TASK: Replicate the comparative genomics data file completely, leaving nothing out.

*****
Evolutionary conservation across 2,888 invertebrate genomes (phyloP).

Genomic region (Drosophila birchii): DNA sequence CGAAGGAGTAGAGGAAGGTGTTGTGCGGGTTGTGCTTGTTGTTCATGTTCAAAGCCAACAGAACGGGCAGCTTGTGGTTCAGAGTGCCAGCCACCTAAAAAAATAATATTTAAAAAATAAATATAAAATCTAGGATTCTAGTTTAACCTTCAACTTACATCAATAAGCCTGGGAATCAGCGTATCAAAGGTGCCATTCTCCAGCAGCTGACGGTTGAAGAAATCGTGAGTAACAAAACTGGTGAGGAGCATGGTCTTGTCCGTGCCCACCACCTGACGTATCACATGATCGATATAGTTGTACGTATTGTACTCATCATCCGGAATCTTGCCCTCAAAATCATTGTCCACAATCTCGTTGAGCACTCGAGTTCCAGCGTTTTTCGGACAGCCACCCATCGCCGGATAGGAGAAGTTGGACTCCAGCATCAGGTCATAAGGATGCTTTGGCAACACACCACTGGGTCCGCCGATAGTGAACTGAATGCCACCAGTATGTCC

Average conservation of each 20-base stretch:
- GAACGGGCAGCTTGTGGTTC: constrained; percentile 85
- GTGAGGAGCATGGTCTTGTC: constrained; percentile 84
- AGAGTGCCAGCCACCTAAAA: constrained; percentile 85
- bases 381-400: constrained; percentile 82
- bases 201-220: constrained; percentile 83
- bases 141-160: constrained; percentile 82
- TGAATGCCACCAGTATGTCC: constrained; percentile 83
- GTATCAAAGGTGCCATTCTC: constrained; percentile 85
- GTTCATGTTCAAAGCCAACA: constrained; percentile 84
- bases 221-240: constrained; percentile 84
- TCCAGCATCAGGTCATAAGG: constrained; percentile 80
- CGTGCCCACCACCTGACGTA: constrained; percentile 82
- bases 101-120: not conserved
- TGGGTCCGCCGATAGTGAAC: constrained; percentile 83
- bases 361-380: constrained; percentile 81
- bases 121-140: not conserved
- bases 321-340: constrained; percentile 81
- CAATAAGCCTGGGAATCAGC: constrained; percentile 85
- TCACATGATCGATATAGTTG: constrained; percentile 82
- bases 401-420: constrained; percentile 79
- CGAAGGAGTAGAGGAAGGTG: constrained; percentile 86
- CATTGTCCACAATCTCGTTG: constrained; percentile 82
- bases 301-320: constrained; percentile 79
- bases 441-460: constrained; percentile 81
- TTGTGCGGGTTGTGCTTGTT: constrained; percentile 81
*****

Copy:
Evolutionary conservation across 2,888 invertebrate genomes (phyloP).

Genomic region (Drosophila birchii): DNA sequence CGAAGGAGTAGAGGAAGGTGTTGTGCGGGTTGTGCTTGTTGTTCATGTTCAAAGCCAACAGAACGGGCAGCTTGTGGTTCAGAGTGCCAGCCACCTAAAAAAATAATATTTAAAAAATAAATATAAAATCTAGGATTCTAGTTTAACCTTCAACTTACATCAATAAGCCTGGGAATCAGCGTATCAAAGGTGCCATTCTCCAGCAGCTGACGGTTGAAGAAATCGTGAGTAACAAAACTGGTGAGGAGCATGGTCTTGTCCGTGCCCACCACCTGACGTATCACATGATCGATATAGTTGTACGTATTGTACTCATCATCCGGAATCTTGCCCTCAAAATCATTGTCCACAATCTCGTTGAGCACTCGAGTTCCAGCGTTTTTCGGACAGCCACCCATCGCCGGATAGGAGAAGTTGGACTCCAGCATCAGGTCATAAGGATGCTTTGGCAACACACCACTGGGTCCGCCGATAGTGAACTGAATGCCACCAGTATGTCC

Average conservation of each 20-base stretch:
- GAACGGGCAGCTTGTGGTTC: constrained; percentile 85
- GTGAGGAGCATGGTCTTGTC: constrained; percentile 84
- AGAGTGCCAGCCACCTAAAA: constrained; percentile 85
- bases 381-400: constrained; percentile 82
- bases 201-220: constrained; percentile 83
- bases 141-160: constrained; percentile 82
- TGAATGCCACCAGTATGTCC: constrained; percentile 83
- GTATCAAAGGTGCCATTCTC: constrained; percentile 85
- GTTCATGTTCAAAGCCAACA: constrained; percentile 84
- bases 221-240: constrained; percentile 84
- TCCAGCATCAGGTCATAAGG: constrained; percentile 80
- CGTGCCCACCACCTGACGTA: constrained; percentile 82
- bases 101-120: not conserved
- TGGGTCCGCCGATAGTGAAC: constrained; percentile 83
- bases 361-380: constrained; percentile 81
- bases 121-140: not conserved
- bases 321-340: constrained; percentile 81
- CAATAAGCCTGGGAATCAGC: constrained; percentile 85
- TCACATGATCGATATAGTTG: constrained; percentile 82
- bases 401-420: constrained; percentile 79
- CGAAGGAGTAGAGGAAGGTG: constrained; percentile 86
- CATTGTCCACAATCTCGTTG: constrained; percentile 82
- bases 301-320: constrained; percentile 79
- bases 441-460: constrained; percentile 81
- TTGTGCGGGTTGTGCTTGTT: constrained; percentile 81